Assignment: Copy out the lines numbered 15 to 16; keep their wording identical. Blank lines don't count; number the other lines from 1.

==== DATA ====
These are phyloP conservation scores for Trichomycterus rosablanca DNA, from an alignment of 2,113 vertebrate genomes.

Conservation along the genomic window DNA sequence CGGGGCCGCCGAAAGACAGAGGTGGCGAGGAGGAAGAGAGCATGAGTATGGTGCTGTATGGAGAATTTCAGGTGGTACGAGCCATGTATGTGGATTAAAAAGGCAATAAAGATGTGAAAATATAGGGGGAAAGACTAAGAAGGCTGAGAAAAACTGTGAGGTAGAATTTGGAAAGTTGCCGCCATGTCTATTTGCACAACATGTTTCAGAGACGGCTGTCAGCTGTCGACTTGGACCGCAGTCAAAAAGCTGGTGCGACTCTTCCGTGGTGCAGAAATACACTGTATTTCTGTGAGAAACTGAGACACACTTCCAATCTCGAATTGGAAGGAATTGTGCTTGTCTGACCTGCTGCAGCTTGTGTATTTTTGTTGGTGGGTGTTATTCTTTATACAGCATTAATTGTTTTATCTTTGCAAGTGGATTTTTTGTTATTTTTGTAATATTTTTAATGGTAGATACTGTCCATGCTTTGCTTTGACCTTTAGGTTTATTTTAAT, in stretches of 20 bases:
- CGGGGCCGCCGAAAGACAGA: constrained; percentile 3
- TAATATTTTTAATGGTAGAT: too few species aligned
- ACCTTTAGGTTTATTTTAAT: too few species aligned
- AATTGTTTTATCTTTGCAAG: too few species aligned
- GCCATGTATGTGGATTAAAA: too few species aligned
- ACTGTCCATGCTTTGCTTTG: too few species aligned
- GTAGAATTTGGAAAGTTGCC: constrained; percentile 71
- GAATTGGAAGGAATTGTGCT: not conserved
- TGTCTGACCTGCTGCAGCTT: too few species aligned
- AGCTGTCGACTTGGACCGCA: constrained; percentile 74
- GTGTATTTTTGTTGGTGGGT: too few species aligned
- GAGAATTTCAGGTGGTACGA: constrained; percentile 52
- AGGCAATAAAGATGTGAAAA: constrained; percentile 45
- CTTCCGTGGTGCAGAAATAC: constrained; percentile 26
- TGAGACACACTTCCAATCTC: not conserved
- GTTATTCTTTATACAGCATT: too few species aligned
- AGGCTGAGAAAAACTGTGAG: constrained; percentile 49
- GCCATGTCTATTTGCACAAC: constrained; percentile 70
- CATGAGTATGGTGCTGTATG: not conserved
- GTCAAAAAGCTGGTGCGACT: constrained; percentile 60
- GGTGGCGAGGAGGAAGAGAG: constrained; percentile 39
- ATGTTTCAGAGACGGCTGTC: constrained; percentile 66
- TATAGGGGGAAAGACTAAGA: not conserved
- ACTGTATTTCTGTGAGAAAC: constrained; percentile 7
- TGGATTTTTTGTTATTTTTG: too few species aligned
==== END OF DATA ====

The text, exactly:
- AGGCAATAAAGATGTGAAAA: constrained; percentile 45
- CTTCCGTGGTGCAGAAATAC: constrained; percentile 26